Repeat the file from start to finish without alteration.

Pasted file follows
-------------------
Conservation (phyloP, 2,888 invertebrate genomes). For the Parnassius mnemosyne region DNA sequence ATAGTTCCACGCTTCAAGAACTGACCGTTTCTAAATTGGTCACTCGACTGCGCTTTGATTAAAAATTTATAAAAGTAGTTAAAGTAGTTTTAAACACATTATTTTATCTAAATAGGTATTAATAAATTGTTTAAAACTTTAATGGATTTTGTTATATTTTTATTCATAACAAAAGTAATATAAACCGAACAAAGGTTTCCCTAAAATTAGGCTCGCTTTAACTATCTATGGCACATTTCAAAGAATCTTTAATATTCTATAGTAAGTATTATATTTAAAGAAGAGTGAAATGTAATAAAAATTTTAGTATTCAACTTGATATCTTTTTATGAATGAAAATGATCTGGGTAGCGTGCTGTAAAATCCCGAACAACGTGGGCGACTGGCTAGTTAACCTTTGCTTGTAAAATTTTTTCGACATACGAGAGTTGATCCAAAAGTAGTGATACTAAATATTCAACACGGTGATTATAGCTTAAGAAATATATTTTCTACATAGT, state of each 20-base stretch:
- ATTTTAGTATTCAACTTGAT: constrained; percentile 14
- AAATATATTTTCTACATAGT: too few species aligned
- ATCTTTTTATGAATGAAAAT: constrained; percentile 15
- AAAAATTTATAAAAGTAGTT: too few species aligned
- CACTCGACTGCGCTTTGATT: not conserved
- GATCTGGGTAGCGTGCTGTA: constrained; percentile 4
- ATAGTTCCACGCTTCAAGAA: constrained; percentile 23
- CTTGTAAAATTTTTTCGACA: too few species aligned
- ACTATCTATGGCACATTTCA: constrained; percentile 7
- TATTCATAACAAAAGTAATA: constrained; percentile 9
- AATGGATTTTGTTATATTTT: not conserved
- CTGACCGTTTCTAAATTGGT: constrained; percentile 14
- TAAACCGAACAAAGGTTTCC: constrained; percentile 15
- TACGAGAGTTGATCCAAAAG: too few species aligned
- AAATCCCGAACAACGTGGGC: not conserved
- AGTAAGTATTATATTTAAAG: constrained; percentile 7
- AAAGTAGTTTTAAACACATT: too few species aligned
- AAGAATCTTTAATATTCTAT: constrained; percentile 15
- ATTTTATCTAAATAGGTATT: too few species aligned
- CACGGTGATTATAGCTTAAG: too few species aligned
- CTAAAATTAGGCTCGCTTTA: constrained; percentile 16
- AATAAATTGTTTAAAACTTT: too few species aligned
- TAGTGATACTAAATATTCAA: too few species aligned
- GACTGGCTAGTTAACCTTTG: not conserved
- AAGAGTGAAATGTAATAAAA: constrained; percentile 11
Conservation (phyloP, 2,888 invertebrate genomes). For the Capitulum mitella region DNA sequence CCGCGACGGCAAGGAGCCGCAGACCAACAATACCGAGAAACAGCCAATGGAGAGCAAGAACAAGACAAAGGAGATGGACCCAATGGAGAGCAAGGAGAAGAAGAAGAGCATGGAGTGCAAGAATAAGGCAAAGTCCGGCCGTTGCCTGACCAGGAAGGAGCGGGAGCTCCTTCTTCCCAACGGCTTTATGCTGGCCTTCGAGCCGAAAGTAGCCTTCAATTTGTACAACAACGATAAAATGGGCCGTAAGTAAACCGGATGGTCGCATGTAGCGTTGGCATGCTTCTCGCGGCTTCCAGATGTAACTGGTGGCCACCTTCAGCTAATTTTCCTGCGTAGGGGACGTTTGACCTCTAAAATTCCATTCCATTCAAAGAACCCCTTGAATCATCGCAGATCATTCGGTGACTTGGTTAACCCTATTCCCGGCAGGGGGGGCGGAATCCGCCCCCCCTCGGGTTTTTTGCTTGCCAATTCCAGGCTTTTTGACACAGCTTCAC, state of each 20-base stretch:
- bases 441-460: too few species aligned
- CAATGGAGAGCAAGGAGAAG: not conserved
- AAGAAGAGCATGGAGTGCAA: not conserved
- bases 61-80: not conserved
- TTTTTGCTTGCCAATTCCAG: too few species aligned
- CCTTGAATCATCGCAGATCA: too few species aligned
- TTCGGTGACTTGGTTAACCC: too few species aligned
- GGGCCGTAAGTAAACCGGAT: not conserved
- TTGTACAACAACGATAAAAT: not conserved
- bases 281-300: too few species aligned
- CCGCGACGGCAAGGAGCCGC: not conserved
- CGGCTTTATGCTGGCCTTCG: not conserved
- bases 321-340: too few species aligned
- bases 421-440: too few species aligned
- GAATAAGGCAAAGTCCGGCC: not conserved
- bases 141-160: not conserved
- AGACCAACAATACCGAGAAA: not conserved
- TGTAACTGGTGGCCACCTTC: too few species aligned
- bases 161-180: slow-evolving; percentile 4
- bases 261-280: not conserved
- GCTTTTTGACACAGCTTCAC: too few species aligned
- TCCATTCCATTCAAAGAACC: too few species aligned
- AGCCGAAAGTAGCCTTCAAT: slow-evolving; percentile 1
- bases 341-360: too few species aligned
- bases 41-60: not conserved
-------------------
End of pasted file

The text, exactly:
Conservation (phyloP, 2,888 invertebrate genomes). For the Parnassius mnemosyne region DNA sequence ATAGTTCCACGCTTCAAGAACTGACCGTTTCTAAATTGGTCACTCGACTGCGCTTTGATTAAAAATTTATAAAAGTAGTTAAAGTAGTTTTAAACACATTATTTTATCTAAATAGGTATTAATAAATTGTTTAAAACTTTAATGGATTTTGTTATATTTTTATTCATAACAAAAGTAATATAAACCGAACAAAGGTTTCCCTAAAATTAGGCTCGCTTTAACTATCTATGGCACATTTCAAAGAATCTTTAATATTCTATAGTAAGTATTATATTTAAAGAAGAGTGAAATGTAATAAAAATTTTAGTATTCAACTTGATATCTTTTTATGAATGAAAATGATCTGGGTAGCGTGCTGTAAAATCCCGAACAACGTGGGCGACTGGCTAGTTAACCTTTGCTTGTAAAATTTTTTCGACATACGAGAGTTGATCCAAAAGTAGTGATACTAAATATTCAACACGGTGATTATAGCTTAAGAAATATATTTTCTACATAGT, state of each 20-base stretch:
- ATTTTAGTATTCAACTTGAT: constrained; percentile 14
- AAATATATTTTCTACATAGT: too few species aligned
- ATCTTTTTATGAATGAAAAT: constrained; percentile 15
- AAAAATTTATAAAAGTAGTT: too few species aligned
- CACTCGACTGCGCTTTGATT: not conserved
- GATCTGGGTAGCGTGCTGTA: constrained; percentile 4
- ATAGTTCCACGCTTCAAGAA: constrained; percentile 23
- CTTGTAAAATTTTTTCGACA: too few species aligned
- ACTATCTATGGCACATTTCA: constrained; percentile 7
- TATTCATAACAAAAGTAATA: constrained; percentile 9
- AATGGATTTTGTTATATTTT: not conserved
- CTGACCGTTTCTAAATTGGT: constrained; percentile 14
- TAAACCGAACAAAGGTTTCC: constrained; percentile 15
- TACGAGAGTTGATCCAAAAG: too few species aligned
- AAATCCCGAACAACGTGGGC: not conserved
- AGTAAGTATTATATTTAAAG: constrained; percentile 7
- AAAGTAGTTTTAAACACATT: too few species aligned
- AAGAATCTTTAATATTCTAT: constrained; percentile 15
- ATTTTATCTAAATAGGTATT: too few species aligned
- CACGGTGATTATAGCTTAAG: too few species aligned
- CTAAAATTAGGCTCGCTTTA: constrained; percentile 16
- AATAAATTGTTTAAAACTTT: too few species aligned
- TAGTGATACTAAATATTCAA: too few species aligned
- GACTGGCTAGTTAACCTTTG: not conserved
- AAGAGTGAAATGTAATAAAA: constrained; percentile 11
Conservation (phyloP, 2,888 invertebrate genomes). For the Capitulum mitella region DNA sequence CCGCGACGGCAAGGAGCCGCAGACCAACAATACCGAGAAACAGCCAATGGAGAGCAAGAACAAGACAAAGGAGATGGACCCAATGGAGAGCAAGGAGAAGAAGAAGAGCATGGAGTGCAAGAATAAGGCAAAGTCCGGCCGTTGCCTGACCAGGAAGGAGCGGGAGCTCCTTCTTCCCAACGGCTTTATGCTGGCCTTCGAGCCGAAAGTAGCCTTCAATTTGTACAACAACGATAAAATGGGCCGTAAGTAAACCGGATGGTCGCATGTAGCGTTGGCATGCTTCTCGCGGCTTCCAGATGTAACTGGTGGCCACCTTCAGCTAATTTTCCTGCGTAGGGGACGTTTGACCTCTAAAATTCCATTCCATTCAAAGAACCCCTTGAATCATCGCAGATCATTCGGTGACTTGGTTAACCCTATTCCCGGCAGGGGGGGCGGAATCCGCCCCCCCTCGGGTTTTTTGCTTGCCAATTCCAGGCTTTTTGACACAGCTTCAC, state of each 20-base stretch:
- bases 441-460: too few species aligned
- CAATGGAGAGCAAGGAGAAG: not conserved
- AAGAAGAGCATGGAGTGCAA: not conserved
- bases 61-80: not conserved
- TTTTTGCTTGCCAATTCCAG: too few species aligned
- CCTTGAATCATCGCAGATCA: too few species aligned
- TTCGGTGACTTGGTTAACCC: too few species aligned
- GGGCCGTAAGTAAACCGGAT: not conserved
- TTGTACAACAACGATAAAAT: not conserved
- bases 281-300: too few species aligned
- CCGCGACGGCAAGGAGCCGC: not conserved
- CGGCTTTATGCTGGCCTTCG: not conserved
- bases 321-340: too few species aligned
- bases 421-440: too few species aligned
- GAATAAGGCAAAGTCCGGCC: not conserved
- bases 141-160: not conserved
- AGACCAACAATACCGAGAAA: not conserved
- TGTAACTGGTGGCCACCTTC: too few species aligned
- bases 161-180: slow-evolving; percentile 4
- bases 261-280: not conserved
- GCTTTTTGACACAGCTTCAC: too few species aligned
- TCCATTCCATTCAAAGAACC: too few species aligned
- AGCCGAAAGTAGCCTTCAAT: slow-evolving; percentile 1
- bases 341-360: too few species aligned
- bases 41-60: not conserved